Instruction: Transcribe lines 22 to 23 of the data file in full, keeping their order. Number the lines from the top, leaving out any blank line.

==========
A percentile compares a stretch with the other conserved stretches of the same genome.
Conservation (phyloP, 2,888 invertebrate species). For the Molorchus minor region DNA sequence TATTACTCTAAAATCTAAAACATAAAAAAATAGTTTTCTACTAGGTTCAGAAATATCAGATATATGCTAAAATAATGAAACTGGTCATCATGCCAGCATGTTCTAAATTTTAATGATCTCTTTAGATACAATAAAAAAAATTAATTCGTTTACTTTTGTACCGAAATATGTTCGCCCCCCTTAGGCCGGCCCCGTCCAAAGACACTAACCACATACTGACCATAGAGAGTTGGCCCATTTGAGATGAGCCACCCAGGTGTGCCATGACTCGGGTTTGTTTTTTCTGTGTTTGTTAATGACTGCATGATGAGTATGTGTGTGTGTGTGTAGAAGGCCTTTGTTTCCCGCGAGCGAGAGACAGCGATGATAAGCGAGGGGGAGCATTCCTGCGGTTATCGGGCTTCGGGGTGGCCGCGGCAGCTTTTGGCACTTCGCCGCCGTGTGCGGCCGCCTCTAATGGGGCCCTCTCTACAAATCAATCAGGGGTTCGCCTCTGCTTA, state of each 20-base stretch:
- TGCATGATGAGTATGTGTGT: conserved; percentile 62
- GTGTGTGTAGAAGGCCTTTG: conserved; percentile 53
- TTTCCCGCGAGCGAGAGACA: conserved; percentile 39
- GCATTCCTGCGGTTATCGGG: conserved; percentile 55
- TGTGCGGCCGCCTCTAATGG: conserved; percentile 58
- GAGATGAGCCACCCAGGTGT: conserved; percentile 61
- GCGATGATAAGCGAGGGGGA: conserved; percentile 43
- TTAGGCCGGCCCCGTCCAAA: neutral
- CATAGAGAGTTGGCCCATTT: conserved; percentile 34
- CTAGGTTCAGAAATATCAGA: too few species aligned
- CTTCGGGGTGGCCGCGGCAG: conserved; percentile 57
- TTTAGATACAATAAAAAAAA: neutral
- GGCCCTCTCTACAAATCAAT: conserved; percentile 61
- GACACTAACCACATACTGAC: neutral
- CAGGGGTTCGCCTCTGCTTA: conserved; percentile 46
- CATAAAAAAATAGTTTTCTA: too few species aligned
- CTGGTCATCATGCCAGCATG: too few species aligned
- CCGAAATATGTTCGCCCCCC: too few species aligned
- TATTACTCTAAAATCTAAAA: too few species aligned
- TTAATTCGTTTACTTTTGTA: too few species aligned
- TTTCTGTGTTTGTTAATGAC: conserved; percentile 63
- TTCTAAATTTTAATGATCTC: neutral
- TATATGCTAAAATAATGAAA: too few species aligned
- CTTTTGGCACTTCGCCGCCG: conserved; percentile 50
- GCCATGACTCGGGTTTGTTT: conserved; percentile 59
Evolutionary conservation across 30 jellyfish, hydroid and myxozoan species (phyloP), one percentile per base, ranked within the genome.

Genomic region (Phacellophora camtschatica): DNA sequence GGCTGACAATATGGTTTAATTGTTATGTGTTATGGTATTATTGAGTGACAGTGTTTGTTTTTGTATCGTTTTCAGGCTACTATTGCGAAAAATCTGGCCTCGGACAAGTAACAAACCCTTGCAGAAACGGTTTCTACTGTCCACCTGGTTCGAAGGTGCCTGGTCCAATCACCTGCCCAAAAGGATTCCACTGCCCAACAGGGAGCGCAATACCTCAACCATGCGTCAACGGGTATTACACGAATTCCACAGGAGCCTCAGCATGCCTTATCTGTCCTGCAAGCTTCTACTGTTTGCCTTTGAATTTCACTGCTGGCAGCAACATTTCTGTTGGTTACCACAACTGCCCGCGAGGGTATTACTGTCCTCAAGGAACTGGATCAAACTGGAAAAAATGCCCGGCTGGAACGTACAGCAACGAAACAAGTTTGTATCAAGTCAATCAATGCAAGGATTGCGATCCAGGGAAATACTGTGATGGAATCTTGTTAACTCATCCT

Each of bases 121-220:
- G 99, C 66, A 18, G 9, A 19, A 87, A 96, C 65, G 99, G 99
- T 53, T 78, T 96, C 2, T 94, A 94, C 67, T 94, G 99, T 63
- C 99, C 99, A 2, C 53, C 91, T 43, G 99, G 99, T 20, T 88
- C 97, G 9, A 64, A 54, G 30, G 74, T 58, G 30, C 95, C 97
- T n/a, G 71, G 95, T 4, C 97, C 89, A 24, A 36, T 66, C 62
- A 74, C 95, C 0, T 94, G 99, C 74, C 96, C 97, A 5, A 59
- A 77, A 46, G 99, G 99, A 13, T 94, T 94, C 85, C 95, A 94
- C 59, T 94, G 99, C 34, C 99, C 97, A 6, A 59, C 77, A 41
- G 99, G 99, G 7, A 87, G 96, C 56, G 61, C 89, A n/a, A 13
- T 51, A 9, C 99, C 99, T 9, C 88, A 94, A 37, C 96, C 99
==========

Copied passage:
- TTAATTCGTTTACTTTTGTA: too few species aligned
- TTTCTGTGTTTGTTAATGAC: conserved; percentile 63